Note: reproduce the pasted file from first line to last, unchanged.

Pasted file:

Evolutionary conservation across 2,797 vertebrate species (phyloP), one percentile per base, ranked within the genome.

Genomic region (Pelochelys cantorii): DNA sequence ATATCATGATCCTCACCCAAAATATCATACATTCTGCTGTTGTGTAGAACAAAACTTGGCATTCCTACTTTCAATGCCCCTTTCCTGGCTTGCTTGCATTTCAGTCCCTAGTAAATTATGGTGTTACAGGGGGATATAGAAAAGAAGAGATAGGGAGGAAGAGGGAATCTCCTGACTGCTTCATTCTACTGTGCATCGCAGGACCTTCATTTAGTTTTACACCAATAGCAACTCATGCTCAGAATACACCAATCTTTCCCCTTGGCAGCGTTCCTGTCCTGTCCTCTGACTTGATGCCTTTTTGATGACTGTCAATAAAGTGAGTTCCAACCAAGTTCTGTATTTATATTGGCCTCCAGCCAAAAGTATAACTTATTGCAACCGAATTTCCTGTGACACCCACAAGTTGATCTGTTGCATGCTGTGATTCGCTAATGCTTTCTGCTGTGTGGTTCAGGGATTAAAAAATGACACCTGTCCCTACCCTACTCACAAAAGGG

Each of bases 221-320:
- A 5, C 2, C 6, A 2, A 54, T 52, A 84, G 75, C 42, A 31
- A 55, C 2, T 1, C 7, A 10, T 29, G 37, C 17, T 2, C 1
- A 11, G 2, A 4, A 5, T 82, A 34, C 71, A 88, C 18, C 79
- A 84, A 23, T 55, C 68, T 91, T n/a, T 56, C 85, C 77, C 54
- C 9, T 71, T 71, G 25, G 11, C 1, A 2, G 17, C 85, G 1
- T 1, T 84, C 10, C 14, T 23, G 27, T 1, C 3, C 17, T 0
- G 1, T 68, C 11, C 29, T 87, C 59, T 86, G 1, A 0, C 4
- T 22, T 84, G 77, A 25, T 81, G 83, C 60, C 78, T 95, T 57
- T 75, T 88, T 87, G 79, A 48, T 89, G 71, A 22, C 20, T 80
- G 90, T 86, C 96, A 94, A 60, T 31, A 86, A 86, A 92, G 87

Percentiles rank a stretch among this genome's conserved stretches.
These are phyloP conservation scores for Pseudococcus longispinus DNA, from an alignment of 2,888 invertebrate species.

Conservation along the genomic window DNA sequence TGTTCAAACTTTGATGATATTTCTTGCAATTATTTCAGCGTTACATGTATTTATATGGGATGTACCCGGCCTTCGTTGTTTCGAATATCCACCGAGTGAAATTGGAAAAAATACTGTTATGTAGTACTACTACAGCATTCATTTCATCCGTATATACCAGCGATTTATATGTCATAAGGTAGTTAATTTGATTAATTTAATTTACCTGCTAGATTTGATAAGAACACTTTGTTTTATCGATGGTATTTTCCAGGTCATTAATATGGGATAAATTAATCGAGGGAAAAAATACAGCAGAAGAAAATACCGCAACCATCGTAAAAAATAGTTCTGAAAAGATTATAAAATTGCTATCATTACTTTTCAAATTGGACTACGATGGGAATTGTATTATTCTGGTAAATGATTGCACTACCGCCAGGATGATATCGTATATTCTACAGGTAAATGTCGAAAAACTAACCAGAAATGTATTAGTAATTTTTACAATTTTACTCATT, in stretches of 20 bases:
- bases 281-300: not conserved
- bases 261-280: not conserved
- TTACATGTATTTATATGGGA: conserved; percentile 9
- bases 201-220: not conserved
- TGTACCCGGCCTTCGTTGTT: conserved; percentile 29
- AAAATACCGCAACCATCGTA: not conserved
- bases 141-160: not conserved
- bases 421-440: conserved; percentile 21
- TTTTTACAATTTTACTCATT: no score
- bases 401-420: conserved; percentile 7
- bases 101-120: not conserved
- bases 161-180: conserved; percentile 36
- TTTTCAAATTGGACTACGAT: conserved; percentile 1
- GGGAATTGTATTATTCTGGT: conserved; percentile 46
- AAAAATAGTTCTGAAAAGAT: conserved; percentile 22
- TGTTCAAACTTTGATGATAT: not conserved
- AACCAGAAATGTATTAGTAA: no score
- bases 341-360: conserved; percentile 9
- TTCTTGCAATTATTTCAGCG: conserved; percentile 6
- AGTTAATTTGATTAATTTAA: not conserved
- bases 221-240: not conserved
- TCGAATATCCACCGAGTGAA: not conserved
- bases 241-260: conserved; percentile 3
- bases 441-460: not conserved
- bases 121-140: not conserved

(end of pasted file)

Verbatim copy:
Evolutionary conservation across 2,797 vertebrate species (phyloP), one percentile per base, ranked within the genome.

Genomic region (Pelochelys cantorii): DNA sequence ATATCATGATCCTCACCCAAAATATCATACATTCTGCTGTTGTGTAGAACAAAACTTGGCATTCCTACTTTCAATGCCCCTTTCCTGGCTTGCTTGCATTTCAGTCCCTAGTAAATTATGGTGTTACAGGGGGATATAGAAAAGAAGAGATAGGGAGGAAGAGGGAATCTCCTGACTGCTTCATTCTACTGTGCATCGCAGGACCTTCATTTAGTTTTACACCAATAGCAACTCATGCTCAGAATACACCAATCTTTCCCCTTGGCAGCGTTCCTGTCCTGTCCTCTGACTTGATGCCTTTTTGATGACTGTCAATAAAGTGAGTTCCAACCAAGTTCTGTATTTATATTGGCCTCCAGCCAAAAGTATAACTTATTGCAACCGAATTTCCTGTGACACCCACAAGTTGATCTGTTGCATGCTGTGATTCGCTAATGCTTTCTGCTGTGTGGTTCAGGGATTAAAAAATGACACCTGTCCCTACCCTACTCACAAAAGGG

Each of bases 221-320:
- A 5, C 2, C 6, A 2, A 54, T 52, A 84, G 75, C 42, A 31
- A 55, C 2, T 1, C 7, A 10, T 29, G 37, C 17, T 2, C 1
- A 11, G 2, A 4, A 5, T 82, A 34, C 71, A 88, C 18, C 79
- A 84, A 23, T 55, C 68, T 91, T n/a, T 56, C 85, C 77, C 54
- C 9, T 71, T 71, G 25, G 11, C 1, A 2, G 17, C 85, G 1
- T 1, T 84, C 10, C 14, T 23, G 27, T 1, C 3, C 17, T 0
- G 1, T 68, C 11, C 29, T 87, C 59, T 86, G 1, A 0, C 4
- T 22, T 84, G 77, A 25, T 81, G 83, C 60, C 78, T 95, T 57
- T 75, T 88, T 87, G 79, A 48, T 89, G 71, A 22, C 20, T 80
- G 90, T 86, C 96, A 94, A 60, T 31, A 86, A 86, A 92, G 87

Percentiles rank a stretch among this genome's conserved stretches.
These are phyloP conservation scores for Pseudococcus longispinus DNA, from an alignment of 2,888 invertebrate species.

Conservation along the genomic window DNA sequence TGTTCAAACTTTGATGATATTTCTTGCAATTATTTCAGCGTTACATGTATTTATATGGGATGTACCCGGCCTTCGTTGTTTCGAATATCCACCGAGTGAAATTGGAAAAAATACTGTTATGTAGTACTACTACAGCATTCATTTCATCCGTATATACCAGCGATTTATATGTCATAAGGTAGTTAATTTGATTAATTTAATTTACCTGCTAGATTTGATAAGAACACTTTGTTTTATCGATGGTATTTTCCAGGTCATTAATATGGGATAAATTAATCGAGGGAAAAAATACAGCAGAAGAAAATACCGCAACCATCGTAAAAAATAGTTCTGAAAAGATTATAAAATTGCTATCATTACTTTTCAAATTGGACTACGATGGGAATTGTATTATTCTGGTAAATGATTGCACTACCGCCAGGATGATATCGTATATTCTACAGGTAAATGTCGAAAAACTAACCAGAAATGTATTAGTAATTTTTACAATTTTACTCATT, in stretches of 20 bases:
- bases 281-300: not conserved
- bases 261-280: not conserved
- TTACATGTATTTATATGGGA: conserved; percentile 9
- bases 201-220: not conserved
- TGTACCCGGCCTTCGTTGTT: conserved; percentile 29
- AAAATACCGCAACCATCGTA: not conserved
- bases 141-160: not conserved
- bases 421-440: conserved; percentile 21
- TTTTTACAATTTTACTCATT: no score
- bases 401-420: conserved; percentile 7
- bases 101-120: not conserved
- bases 161-180: conserved; percentile 36
- TTTTCAAATTGGACTACGAT: conserved; percentile 1
- GGGAATTGTATTATTCTGGT: conserved; percentile 46
- AAAAATAGTTCTGAAAAGAT: conserved; percentile 22
- TGTTCAAACTTTGATGATAT: not conserved
- AACCAGAAATGTATTAGTAA: no score
- bases 341-360: conserved; percentile 9
- TTCTTGCAATTATTTCAGCG: conserved; percentile 6
- AGTTAATTTGATTAATTTAA: not conserved
- bases 221-240: not conserved
- TCGAATATCCACCGAGTGAA: not conserved
- bases 241-260: conserved; percentile 3
- bases 441-460: not conserved
- bases 121-140: not conserved